Virginia executes a killer despite pressure from mental health advocates
A Virginia man who killed a hospital security guard and a sheriff’s deputy after escaping from custody in 2006 was executed after an unsuccessful campaign to spare the inmate’s life over concerns about his mental health.
William Morva, 35, was pronounced dead at 9:15 p.m. EDT Thursday after a lethal injection at the Greensville Correctional Center in Jarratt. It was the first execution carried out in Virginia under a new protocol that makes more of the lethal injection procedure secret.
Morva’s execution came hours after Virginia’s Democratic governor announced that he would not spare Morva’s life despite pressure from mental health advocates, state lawmakers and attorneys who said the man’s crimes were the result of a severe mental illness that made it impossible for him to distinguish between delusions and reality.
Morva, who was wearing jeans and a blue shirt, said “no” after he was asked whether he had any last words. A few minutes later, he could be heard speaking, but it was not clear what he was saying.
In denying a clemency petition, Gov. Terry McAuliffe concluded Morva received a fair trial. The Democratic governor noted that experts who evaluated the man at the time found he didn’t suffer from any illness that would have prevented him from understanding the consequences of his crimes. He also said prison staff members who monitored Morva for the last nine years never reported any evidence of a severe mental illness or delusional disorder.
“I personally oppose the death penalty; however, I took an oath to uphold the laws of this Commonwealth regardless of my personal views of those laws, as long as they are being fairly and justly applied,” McAuliffe said in a statement.
Experts who examined Morva for his trial said he suffered from personality disorders that resulted in “odd beliefs.”
After his trial, a psychiatrist diagnosed him with delusional disorder, a more severe mental illness akin to schizophrenia that made him falsely believe, among other things, that he had life-threatening gastrointestinal issues and that a former presidential administration conspired with police to imprison him, his attorneys said.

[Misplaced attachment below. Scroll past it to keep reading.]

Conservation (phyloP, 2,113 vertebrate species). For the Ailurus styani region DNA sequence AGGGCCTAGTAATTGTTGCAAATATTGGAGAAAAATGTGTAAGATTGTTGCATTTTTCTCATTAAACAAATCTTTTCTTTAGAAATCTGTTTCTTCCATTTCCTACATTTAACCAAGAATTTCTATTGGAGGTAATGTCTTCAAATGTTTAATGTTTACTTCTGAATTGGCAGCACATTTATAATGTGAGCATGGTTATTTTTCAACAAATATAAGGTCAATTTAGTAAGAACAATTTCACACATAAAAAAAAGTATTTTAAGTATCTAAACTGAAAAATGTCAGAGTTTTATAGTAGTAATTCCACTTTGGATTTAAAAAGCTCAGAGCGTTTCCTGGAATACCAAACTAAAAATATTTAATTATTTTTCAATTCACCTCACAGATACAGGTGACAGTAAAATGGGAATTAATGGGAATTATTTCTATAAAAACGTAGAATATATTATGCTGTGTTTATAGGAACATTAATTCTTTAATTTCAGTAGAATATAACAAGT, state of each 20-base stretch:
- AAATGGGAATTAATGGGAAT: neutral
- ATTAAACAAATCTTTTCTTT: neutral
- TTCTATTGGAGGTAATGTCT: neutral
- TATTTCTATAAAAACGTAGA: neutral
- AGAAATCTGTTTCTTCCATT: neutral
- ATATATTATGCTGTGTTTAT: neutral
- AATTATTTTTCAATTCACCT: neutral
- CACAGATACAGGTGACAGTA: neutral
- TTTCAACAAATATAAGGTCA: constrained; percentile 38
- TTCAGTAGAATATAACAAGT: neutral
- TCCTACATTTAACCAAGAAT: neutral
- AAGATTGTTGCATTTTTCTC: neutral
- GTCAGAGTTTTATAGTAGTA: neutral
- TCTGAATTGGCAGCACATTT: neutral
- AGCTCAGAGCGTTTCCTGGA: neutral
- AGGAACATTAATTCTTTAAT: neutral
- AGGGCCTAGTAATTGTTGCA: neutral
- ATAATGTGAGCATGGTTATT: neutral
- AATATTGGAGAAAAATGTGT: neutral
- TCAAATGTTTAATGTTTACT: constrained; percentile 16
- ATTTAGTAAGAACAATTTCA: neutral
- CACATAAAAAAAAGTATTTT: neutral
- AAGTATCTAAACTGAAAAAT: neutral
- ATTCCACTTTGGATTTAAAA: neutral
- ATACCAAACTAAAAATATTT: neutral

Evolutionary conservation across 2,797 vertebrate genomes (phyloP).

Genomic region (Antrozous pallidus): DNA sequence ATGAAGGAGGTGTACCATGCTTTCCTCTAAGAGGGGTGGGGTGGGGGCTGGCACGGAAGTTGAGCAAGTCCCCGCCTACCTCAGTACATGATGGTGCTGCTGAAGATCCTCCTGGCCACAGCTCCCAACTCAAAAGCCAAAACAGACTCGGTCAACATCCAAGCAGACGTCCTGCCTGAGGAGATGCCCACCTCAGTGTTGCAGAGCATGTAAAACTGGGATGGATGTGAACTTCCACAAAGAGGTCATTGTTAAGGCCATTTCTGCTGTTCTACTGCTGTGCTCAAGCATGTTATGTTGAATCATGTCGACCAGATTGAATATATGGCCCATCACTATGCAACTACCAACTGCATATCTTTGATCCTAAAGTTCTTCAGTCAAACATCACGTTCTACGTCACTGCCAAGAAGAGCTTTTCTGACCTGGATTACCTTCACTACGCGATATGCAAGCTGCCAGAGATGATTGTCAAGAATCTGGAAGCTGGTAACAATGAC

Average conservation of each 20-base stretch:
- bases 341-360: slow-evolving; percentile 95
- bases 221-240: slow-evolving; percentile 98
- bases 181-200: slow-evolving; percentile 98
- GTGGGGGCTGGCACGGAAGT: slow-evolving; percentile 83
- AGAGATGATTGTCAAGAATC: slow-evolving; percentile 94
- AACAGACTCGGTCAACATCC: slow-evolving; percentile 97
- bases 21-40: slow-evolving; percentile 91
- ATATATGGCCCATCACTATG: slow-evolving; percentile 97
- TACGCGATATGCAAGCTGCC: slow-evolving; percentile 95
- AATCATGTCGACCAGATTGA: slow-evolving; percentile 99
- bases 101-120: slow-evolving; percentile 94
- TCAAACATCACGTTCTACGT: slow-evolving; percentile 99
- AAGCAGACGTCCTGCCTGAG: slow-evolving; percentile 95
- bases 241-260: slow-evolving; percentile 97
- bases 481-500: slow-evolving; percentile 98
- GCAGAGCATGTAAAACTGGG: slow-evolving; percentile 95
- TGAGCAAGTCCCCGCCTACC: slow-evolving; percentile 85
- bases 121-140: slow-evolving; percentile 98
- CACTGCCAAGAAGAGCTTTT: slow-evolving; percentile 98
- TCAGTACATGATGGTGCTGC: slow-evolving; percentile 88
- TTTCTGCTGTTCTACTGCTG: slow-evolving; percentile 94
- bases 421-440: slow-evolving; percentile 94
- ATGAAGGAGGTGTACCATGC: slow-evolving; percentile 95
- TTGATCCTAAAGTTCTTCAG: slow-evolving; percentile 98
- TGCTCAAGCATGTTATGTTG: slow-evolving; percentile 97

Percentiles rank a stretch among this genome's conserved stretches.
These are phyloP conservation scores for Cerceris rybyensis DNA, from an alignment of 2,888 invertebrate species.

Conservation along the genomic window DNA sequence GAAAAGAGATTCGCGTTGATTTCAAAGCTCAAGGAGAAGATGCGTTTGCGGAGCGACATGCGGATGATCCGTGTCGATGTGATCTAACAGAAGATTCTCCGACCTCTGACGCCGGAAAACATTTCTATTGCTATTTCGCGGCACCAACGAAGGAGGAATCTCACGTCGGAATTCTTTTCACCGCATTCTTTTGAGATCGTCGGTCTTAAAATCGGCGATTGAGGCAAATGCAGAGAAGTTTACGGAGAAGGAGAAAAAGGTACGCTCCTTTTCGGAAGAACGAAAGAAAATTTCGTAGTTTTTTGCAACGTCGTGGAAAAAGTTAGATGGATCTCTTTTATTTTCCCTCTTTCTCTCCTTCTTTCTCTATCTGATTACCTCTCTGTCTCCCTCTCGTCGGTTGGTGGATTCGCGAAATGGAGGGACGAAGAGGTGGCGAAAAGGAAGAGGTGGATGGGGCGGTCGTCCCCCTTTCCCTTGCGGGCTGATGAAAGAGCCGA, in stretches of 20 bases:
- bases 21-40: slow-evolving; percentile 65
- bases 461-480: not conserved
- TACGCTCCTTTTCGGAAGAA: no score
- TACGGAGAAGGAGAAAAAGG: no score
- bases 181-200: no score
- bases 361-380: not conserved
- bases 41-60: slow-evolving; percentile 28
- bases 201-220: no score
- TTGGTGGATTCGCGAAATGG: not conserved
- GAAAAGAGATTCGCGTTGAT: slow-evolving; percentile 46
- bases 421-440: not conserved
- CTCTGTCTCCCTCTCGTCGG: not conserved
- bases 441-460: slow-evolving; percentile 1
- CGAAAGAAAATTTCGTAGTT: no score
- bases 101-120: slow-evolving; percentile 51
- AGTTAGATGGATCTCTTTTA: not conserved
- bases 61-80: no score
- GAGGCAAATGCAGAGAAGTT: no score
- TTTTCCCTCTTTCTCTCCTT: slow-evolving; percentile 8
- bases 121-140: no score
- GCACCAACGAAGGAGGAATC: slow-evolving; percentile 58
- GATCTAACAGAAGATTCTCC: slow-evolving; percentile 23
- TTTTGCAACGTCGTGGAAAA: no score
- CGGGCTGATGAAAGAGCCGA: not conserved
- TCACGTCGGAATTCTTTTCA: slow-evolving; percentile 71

His lawyers argued that Morva escaped and killed the men because he was under the delusion that he was going to die in jail.
Morva was the first inmate executed in Virginia since officials made changes to the state’s protocol that have drawn fire from attorneys and transparency advocates. Those changes came after attorneys raised concerns in January about how long it took to place an IV line during the execution of convicted killer Ricky Gray.
Execution witnesses used to be able to watch inmates walk into the chamber and be strapped down. A curtain would then be closed so the public could not see the placement of the IV and heart monitors. After the curtain was reopened, inmates would be asked whether they have any final words before the chemicals started to flow.
In Morva’s execution, the curtain was closed when the witnesses entered the chamber and was not opened until he was strapped to the gurney and the IV lines were in place. Virginia used a three-drug mixture, including midazolam and potassium chloride that it obtained from a compounding pharmacy whose identify remains secret under state law.
Morva’s lethal injection began about 9 p.m. after the prison warden read him the court order of his execution. Shortly after the drugs began flowing, his stomach moved up and down quickly several times before he became motionless.
Morva is the third inmate to be executed since McAuliffe took office in 2014. In April, McAuliffe granted clemency to Ivan Teleguz, saying jurors in the murder-for-hire case were given false information that may have swayed sentencing.
Among those who had urged McAuliffe to spare Morva’s life were the daughter of the slain sheriff’s deputy, two United Nations human rights experts and representatives from the Hungarian Embassy. Morva’s father was born in Hungary, and Morva was a Hungarian American dual national.
“Our message and William’s story and his family’s story were resonating with a lot of people, and I don’t know why it didn’t resonate with the governor,” Morva’s attorney, Dawn Davison, said after the execution.
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